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Proposed CISA rule would require reporting for cyber incidents and ransom payments

by News7

The Department of Homeland Security’s Cybersecurity and Infrastructure Security Agency is proposing a sweeping cyber incident reporting structure across 16 critical sectors, according to its notice of proposed rulemaking published in the Federal Register (PDF) on Wednesday.

CISA said it would provide 60 days for written public comments when the proposed rule is published on April 4.

WHY IT MATTERS

The security agency’s development of the proposed cyber incident reporting rules followed the passage of the Cyber Incident Reporting for Critical Infrastructure Act of 2022, or CIRCIA. 

Covered organizations would have to start reporting cyber incidents under CIRCIA following the final rule, which CISA said it expects to publish within 18 months from the close of the comment period. 

While the proposed rule offers sector-based criteria, which highlights medical device manufacturing as an example, CISA is proposing an entity-based criteria structure after considering the reach of these requirements across various alternative scenarios, the agency said.

Under proposed sector-based criteria, CISA proposes certain types of facilities that perform certain functions that would extend the definition of a covered entity across an organization.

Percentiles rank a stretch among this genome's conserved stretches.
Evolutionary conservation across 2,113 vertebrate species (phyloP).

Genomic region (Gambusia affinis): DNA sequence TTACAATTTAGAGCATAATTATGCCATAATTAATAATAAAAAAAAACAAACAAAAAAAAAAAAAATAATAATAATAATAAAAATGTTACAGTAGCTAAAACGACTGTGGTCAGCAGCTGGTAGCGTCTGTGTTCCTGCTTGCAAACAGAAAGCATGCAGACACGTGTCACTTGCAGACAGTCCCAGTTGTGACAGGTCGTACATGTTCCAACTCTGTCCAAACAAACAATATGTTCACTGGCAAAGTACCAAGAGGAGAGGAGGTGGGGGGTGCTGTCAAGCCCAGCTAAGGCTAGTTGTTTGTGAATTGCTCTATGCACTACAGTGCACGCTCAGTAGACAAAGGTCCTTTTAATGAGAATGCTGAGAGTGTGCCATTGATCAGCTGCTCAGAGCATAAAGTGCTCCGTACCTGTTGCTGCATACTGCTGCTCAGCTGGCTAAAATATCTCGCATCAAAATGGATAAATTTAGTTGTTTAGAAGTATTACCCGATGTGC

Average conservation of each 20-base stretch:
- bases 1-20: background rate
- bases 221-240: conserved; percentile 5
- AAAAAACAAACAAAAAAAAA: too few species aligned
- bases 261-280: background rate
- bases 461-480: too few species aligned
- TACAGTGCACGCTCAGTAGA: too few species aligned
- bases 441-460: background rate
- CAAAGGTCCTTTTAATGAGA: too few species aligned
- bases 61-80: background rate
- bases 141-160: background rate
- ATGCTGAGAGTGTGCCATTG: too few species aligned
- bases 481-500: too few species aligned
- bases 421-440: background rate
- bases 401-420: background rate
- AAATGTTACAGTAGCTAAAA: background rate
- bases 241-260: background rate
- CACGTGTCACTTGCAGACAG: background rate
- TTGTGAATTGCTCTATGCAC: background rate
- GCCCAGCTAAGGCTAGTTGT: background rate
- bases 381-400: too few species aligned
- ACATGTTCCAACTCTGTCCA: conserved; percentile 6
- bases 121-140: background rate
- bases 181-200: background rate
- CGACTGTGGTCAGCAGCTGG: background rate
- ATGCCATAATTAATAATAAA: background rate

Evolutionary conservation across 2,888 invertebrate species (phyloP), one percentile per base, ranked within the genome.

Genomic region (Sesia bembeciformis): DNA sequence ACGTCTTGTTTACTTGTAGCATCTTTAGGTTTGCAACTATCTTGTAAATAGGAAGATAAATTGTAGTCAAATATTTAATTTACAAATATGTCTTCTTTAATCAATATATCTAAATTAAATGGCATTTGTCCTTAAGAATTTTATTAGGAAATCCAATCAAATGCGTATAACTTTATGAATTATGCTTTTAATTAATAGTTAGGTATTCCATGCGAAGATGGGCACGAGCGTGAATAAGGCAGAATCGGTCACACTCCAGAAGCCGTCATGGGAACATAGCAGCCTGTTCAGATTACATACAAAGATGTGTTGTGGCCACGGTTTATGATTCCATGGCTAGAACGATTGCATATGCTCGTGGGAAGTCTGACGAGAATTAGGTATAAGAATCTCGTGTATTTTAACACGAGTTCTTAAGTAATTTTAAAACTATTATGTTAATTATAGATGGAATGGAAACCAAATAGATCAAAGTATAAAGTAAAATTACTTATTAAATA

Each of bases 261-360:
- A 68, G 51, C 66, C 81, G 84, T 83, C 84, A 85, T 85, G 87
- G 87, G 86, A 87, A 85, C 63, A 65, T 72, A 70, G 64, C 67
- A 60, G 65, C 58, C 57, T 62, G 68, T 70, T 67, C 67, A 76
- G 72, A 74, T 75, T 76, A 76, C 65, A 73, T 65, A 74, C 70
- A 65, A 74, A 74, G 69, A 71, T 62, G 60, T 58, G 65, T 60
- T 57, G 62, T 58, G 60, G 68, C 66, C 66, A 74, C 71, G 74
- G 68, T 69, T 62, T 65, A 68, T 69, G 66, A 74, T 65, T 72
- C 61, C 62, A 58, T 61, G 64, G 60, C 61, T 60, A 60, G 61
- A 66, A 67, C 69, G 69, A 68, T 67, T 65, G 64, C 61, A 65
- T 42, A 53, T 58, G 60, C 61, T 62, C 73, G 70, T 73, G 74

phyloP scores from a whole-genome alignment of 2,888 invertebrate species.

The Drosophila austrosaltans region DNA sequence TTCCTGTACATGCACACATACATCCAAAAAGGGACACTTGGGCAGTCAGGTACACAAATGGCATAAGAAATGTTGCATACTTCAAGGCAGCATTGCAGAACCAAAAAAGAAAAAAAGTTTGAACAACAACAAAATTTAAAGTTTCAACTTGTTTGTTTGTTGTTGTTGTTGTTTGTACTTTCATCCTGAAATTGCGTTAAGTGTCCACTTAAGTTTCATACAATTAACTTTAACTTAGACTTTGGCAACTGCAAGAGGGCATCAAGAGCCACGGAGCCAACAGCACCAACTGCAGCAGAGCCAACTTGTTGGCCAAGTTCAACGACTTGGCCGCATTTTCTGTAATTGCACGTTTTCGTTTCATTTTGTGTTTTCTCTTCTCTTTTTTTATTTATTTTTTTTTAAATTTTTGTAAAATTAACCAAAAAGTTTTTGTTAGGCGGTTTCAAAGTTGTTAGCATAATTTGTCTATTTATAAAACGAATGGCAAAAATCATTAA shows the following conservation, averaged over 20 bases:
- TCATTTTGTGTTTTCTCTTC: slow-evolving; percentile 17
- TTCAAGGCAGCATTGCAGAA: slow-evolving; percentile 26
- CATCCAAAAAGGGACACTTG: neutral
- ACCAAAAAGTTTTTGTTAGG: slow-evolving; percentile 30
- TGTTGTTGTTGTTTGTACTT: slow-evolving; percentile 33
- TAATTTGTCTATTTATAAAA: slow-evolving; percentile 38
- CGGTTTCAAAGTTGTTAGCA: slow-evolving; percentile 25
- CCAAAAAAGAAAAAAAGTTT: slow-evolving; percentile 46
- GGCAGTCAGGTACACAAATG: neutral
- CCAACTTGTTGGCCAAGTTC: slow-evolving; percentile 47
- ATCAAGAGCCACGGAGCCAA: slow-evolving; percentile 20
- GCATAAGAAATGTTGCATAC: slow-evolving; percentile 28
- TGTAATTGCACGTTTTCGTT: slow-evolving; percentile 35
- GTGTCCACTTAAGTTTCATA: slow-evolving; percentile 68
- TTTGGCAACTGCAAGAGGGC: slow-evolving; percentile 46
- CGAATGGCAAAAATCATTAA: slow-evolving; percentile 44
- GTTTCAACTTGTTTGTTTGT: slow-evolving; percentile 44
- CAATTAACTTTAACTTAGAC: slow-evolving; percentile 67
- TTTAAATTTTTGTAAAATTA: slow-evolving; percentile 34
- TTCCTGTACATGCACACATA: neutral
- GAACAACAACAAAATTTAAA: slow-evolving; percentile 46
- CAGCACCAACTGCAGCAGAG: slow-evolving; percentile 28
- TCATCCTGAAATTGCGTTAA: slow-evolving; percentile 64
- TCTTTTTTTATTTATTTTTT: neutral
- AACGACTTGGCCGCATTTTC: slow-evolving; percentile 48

For example, “the Healthcare and Public Health sector-based criteria would include, among others, entities that manufacture any Class II or III medical device,” CISA said.

However, while criteria focus on certain types of facilities “as the basis of determining whether an entity is a covered entity, CISA is proposing that the entire entity (e.g., corporation, organization), and not the individual facility or function, is the covered entity,” the agency said.

If reporting were limited to incidents that impact only specific facilities or functions identified in the sector-based criteria, the agency’s ability to perform a sector-specific cybersecurity threat and trend analysis “might not be possible,” CISA said.

That means that if a covered entity experiences a substantial cyber incident or makes a ransom payment across any function or facility, that would trigger the mandatory cyber incident reporting. 

In the proposal, reporting would be required even when the incident does not impact the sector-defined facility, for example, the manufacturer of Class II or III medical devices, CISA said.

“Similarly, if an entity manufactures Class II or III medical devices, in addition to other functions that do not meet one of the sector-based criteria, the entire entity is the covered entity and any substantial cyber incident experienced by any part of the entity would need to be reported,” CISA said.

In the nearly 500-page document developed over two years, CISA explains the alternatives it considered and why each was rejected.

For example, in Alternative 4, Increase the Affected Population to All Critical Infrastructure Entities, CISA said it widened the description of covered entities to include “all entities” operating across the 16 critical infrastructure sectors.